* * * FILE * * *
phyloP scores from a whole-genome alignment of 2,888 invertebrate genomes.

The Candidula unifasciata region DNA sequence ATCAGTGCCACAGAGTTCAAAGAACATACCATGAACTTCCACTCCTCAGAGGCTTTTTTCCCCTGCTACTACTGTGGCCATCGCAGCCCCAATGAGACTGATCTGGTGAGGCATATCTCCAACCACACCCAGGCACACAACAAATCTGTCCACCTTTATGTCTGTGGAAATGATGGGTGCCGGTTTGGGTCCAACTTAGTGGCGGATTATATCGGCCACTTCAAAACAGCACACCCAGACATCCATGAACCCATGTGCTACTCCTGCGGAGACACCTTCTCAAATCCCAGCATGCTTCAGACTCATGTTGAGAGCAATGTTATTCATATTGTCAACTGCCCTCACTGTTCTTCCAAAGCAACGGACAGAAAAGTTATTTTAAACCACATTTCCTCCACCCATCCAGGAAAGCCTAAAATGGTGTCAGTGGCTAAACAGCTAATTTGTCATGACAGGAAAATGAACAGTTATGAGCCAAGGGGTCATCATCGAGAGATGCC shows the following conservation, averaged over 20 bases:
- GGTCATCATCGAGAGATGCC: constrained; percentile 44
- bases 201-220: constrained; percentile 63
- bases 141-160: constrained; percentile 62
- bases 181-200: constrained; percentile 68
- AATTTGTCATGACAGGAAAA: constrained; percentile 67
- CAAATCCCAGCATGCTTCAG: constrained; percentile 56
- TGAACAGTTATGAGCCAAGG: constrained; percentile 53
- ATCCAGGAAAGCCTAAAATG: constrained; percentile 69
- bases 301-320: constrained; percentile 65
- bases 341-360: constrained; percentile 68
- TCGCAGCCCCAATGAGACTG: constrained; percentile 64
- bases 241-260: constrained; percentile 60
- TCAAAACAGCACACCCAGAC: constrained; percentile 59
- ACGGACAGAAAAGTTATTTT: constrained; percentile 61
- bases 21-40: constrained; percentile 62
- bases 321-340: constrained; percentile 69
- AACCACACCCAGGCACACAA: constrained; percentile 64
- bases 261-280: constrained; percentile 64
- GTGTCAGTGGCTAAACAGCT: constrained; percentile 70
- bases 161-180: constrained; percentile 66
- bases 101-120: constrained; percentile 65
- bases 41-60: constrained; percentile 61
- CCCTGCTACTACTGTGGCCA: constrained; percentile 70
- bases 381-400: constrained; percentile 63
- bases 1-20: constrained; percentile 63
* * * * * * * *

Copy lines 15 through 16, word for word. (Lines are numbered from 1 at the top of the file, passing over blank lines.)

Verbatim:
- TCAAAACAGCACACCCAGAC: constrained; percentile 59
- ACGGACAGAAAAGTTATTTT: constrained; percentile 61